After the church, the kalderimi gets covered with concrete for a short section, until we cross a road. Then it reappears but a little higher up gets covered again. Soon it opens on a bend of a road, next to a concrete building of the water system. We take the left branch and soon find the kalderimi again on the right, climbing with zigzags. A little higher up, we come to cross the train rails over an arched stone bridge. A branch of the kalderimi to the left goes down to the rails and to the old train stop that used to serve Pinakates.
Stone bridge crossing the train rails
       The kalderimi continues to climb and we have nice views over Kala Nera and the sea. Reaching a cottage, it becomes cement road, which then takes a left turn. We walk past another cottage with a characteristic stone roof and then join a wider road. After a left turn of the road, we easily notice the kalderimi on the right side and follow it, crossing the road three times. Further up, the kalderimi is covered by concrete and in a few meters joins the asphalt road. At this junction there is a walker sign on a post. We go past a cottage and the kalderimi continues parallel to the asphalt, a few meters to the right. Here it is overgrown, but still remains passable. It joins the asphalt again and then branches off to the right, crosses the asphalt one more time and continues on a straight line.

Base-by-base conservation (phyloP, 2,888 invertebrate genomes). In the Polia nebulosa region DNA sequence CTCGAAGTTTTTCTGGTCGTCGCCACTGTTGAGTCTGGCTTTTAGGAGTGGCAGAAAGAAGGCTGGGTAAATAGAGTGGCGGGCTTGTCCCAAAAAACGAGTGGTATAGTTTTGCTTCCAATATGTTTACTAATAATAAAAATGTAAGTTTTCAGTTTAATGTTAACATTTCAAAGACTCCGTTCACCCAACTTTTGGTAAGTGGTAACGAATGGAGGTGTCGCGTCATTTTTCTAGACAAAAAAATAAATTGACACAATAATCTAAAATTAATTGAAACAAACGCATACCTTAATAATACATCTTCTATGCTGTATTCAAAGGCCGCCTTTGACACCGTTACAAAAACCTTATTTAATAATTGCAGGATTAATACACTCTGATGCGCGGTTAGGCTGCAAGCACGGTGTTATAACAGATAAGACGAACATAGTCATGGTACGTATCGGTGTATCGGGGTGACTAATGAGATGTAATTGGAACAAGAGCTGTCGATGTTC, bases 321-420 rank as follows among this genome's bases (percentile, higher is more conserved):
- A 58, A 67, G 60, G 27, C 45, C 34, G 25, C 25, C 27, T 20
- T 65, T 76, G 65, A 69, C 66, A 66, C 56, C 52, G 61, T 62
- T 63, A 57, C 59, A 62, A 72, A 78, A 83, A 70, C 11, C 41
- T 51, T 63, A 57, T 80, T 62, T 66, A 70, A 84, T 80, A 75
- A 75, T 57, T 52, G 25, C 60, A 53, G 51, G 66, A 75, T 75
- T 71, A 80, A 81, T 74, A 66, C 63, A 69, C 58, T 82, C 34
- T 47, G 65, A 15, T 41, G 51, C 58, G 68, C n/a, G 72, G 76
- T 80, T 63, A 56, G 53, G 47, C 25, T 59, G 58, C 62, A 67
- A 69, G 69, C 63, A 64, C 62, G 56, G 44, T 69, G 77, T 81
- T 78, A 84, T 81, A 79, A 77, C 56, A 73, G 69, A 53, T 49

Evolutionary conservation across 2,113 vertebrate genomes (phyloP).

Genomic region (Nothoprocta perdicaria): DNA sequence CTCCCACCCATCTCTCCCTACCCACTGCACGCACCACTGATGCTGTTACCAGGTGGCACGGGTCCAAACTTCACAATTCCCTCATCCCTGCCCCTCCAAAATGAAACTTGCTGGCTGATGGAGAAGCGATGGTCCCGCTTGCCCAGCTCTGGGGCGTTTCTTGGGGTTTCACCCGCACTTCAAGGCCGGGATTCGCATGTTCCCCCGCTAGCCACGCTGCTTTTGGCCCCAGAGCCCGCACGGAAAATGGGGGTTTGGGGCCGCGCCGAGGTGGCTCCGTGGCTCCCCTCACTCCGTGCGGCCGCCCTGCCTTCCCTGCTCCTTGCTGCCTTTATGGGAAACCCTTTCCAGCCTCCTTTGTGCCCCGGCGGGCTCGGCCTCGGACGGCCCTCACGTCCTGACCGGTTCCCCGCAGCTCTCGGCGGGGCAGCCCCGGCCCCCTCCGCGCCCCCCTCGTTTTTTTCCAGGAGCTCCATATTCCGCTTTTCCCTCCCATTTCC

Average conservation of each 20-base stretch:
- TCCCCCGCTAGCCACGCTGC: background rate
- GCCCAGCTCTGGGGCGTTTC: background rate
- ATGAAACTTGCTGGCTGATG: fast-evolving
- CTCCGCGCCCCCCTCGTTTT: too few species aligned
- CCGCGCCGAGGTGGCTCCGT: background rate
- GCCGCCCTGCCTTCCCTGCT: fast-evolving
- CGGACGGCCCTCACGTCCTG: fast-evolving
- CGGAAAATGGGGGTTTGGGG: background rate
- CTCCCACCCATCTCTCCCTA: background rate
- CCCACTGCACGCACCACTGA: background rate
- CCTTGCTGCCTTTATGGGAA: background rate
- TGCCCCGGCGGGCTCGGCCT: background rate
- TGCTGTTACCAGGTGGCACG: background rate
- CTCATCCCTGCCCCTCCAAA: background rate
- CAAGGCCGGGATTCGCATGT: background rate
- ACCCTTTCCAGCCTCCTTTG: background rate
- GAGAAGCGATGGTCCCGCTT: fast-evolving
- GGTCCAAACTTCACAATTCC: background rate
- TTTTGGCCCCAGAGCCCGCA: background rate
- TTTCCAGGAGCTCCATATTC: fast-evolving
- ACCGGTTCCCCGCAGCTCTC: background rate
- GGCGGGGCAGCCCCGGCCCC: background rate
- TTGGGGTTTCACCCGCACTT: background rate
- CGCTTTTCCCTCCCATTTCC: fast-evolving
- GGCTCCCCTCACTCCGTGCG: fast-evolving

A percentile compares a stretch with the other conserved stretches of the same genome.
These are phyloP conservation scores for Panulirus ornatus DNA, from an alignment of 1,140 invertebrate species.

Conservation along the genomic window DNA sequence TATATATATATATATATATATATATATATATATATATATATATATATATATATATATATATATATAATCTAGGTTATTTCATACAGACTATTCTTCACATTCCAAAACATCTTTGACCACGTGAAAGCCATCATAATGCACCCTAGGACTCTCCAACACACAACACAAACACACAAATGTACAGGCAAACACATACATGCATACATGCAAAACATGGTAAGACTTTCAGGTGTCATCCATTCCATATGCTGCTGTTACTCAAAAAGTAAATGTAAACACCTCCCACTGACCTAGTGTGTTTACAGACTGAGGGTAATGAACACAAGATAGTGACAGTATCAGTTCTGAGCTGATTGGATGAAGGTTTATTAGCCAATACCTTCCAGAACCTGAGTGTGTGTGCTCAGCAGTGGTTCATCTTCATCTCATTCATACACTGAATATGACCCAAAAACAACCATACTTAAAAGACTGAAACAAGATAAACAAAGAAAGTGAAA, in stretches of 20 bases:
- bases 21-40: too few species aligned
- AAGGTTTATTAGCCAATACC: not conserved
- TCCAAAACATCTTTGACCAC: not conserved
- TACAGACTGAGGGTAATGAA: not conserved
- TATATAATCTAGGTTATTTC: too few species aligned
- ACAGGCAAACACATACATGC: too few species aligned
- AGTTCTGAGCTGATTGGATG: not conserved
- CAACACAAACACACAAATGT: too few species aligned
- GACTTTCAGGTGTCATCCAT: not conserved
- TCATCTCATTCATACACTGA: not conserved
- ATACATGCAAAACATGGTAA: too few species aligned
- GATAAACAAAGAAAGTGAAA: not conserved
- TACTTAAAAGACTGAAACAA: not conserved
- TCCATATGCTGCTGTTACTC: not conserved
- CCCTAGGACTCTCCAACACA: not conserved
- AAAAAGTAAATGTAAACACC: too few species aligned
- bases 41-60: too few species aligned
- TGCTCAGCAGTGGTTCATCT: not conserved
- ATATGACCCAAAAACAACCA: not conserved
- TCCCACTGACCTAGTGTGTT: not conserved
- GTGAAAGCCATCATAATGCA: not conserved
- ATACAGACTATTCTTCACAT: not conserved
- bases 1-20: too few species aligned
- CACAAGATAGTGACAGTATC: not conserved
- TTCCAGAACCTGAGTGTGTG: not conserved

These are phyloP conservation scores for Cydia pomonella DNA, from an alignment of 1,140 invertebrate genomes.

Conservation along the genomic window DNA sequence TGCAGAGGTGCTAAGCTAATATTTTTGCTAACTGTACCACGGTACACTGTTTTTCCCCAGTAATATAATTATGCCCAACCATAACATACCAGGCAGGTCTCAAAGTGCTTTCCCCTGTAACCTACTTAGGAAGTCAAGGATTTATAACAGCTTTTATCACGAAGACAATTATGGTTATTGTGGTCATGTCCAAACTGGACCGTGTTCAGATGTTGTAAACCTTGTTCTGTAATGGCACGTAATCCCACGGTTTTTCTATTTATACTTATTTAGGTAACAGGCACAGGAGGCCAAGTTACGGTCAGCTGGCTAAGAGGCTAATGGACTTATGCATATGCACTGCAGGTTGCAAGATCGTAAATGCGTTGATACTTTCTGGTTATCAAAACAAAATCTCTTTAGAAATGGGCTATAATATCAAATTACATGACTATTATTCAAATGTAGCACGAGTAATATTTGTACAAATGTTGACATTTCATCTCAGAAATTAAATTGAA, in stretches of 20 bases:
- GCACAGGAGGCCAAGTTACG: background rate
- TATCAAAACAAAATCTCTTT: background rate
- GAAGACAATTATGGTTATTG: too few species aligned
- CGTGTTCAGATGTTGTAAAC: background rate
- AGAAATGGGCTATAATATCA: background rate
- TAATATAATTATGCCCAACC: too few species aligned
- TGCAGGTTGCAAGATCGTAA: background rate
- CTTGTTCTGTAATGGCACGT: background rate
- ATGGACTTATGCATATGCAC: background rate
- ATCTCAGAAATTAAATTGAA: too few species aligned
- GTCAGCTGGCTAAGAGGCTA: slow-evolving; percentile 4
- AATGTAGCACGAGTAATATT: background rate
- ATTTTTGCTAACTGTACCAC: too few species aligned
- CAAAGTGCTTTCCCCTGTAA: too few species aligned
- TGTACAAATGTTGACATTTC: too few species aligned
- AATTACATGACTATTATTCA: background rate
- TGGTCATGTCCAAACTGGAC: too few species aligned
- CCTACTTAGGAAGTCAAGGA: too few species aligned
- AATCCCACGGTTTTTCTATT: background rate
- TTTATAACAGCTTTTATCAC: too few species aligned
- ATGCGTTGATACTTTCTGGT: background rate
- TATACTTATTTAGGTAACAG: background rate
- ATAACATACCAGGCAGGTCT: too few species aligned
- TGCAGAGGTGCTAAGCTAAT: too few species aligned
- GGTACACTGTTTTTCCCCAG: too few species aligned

We come to a junction with a road from the right, which goes to the church of Agia Kiriaki, and then come to cross the asphalt for the last time. We can now see the  houses of Pinakates. On the right is a large shrine and a drinking water fountain. Opposite on the left is an old threshing floor (''aloni''). Straight ahead the kalderimi continues, wide and clear, along with some old telephone posts, to cross an overgrown ravine over a concrete bridge.
       After the bridge, the kalderimi climbs sharply. We come to a junction, where we go right and at the following one go left uphill, following the red dots. Finally, climbing a few steps, we arrive to the picturesque square of Pinacates, dominated by the huge old plane tree at the middle. The notable neo-classical style marble drinking water fountain was  built in 1894 with donations of wealthy expats from Alexandria, Egypt. There is a cafe-restaurant at the square, open all year round.